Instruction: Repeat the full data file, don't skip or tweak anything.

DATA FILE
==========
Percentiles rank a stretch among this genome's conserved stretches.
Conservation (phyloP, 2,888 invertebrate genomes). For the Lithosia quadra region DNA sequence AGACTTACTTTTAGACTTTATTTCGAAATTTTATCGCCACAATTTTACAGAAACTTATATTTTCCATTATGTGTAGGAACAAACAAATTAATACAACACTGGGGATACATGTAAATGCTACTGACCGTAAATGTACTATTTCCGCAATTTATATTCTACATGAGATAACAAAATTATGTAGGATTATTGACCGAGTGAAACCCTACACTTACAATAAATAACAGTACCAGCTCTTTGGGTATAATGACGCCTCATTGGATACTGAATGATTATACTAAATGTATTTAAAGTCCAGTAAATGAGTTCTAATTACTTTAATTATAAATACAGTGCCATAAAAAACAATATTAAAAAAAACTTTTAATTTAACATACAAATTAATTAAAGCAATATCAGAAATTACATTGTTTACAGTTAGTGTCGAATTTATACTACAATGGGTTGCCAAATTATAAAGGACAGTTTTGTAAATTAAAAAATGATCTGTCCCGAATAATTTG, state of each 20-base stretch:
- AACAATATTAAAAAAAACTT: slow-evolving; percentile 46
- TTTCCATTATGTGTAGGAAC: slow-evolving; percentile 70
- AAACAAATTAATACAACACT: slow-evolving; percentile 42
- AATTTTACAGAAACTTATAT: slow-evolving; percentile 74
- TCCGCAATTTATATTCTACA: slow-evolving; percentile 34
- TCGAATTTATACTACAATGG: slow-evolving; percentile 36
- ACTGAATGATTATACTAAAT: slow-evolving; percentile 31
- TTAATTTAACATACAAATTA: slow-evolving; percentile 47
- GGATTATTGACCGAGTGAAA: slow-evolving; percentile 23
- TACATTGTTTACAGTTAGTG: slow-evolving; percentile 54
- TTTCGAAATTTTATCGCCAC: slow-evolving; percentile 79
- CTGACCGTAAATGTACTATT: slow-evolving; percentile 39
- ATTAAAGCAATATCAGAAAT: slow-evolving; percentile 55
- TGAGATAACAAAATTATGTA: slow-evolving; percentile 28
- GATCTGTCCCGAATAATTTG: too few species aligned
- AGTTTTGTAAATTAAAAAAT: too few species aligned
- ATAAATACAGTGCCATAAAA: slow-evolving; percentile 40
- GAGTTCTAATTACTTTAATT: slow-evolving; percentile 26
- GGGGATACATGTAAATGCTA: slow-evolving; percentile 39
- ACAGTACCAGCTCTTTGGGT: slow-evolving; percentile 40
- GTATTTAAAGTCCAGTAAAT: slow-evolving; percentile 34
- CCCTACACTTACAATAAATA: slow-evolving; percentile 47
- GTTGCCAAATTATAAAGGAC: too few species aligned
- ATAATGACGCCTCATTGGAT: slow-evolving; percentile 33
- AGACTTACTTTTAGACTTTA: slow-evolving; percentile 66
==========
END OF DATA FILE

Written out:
Percentiles rank a stretch among this genome's conserved stretches.
Conservation (phyloP, 2,888 invertebrate genomes). For the Lithosia quadra region DNA sequence AGACTTACTTTTAGACTTTATTTCGAAATTTTATCGCCACAATTTTACAGAAACTTATATTTTCCATTATGTGTAGGAACAAACAAATTAATACAACACTGGGGATACATGTAAATGCTACTGACCGTAAATGTACTATTTCCGCAATTTATATTCTACATGAGATAACAAAATTATGTAGGATTATTGACCGAGTGAAACCCTACACTTACAATAAATAACAGTACCAGCTCTTTGGGTATAATGACGCCTCATTGGATACTGAATGATTATACTAAATGTATTTAAAGTCCAGTAAATGAGTTCTAATTACTTTAATTATAAATACAGTGCCATAAAAAACAATATTAAAAAAAACTTTTAATTTAACATACAAATTAATTAAAGCAATATCAGAAATTACATTGTTTACAGTTAGTGTCGAATTTATACTACAATGGGTTGCCAAATTATAAAGGACAGTTTTGTAAATTAAAAAATGATCTGTCCCGAATAATTTG, state of each 20-base stretch:
- AACAATATTAAAAAAAACTT: slow-evolving; percentile 46
- TTTCCATTATGTGTAGGAAC: slow-evolving; percentile 70
- AAACAAATTAATACAACACT: slow-evolving; percentile 42
- AATTTTACAGAAACTTATAT: slow-evolving; percentile 74
- TCCGCAATTTATATTCTACA: slow-evolving; percentile 34
- TCGAATTTATACTACAATGG: slow-evolving; percentile 36
- ACTGAATGATTATACTAAAT: slow-evolving; percentile 31
- TTAATTTAACATACAAATTA: slow-evolving; percentile 47
- GGATTATTGACCGAGTGAAA: slow-evolving; percentile 23
- TACATTGTTTACAGTTAGTG: slow-evolving; percentile 54
- TTTCGAAATTTTATCGCCAC: slow-evolving; percentile 79
- CTGACCGTAAATGTACTATT: slow-evolving; percentile 39
- ATTAAAGCAATATCAGAAAT: slow-evolving; percentile 55
- TGAGATAACAAAATTATGTA: slow-evolving; percentile 28
- GATCTGTCCCGAATAATTTG: too few species aligned
- AGTTTTGTAAATTAAAAAAT: too few species aligned
- ATAAATACAGTGCCATAAAA: slow-evolving; percentile 40
- GAGTTCTAATTACTTTAATT: slow-evolving; percentile 26
- GGGGATACATGTAAATGCTA: slow-evolving; percentile 39
- ACAGTACCAGCTCTTTGGGT: slow-evolving; percentile 40
- GTATTTAAAGTCCAGTAAAT: slow-evolving; percentile 34
- CCCTACACTTACAATAAATA: slow-evolving; percentile 47
- GTTGCCAAATTATAAAGGAC: too few species aligned
- ATAATGACGCCTCATTGGAT: slow-evolving; percentile 33
- AGACTTACTTTTAGACTTTA: slow-evolving; percentile 66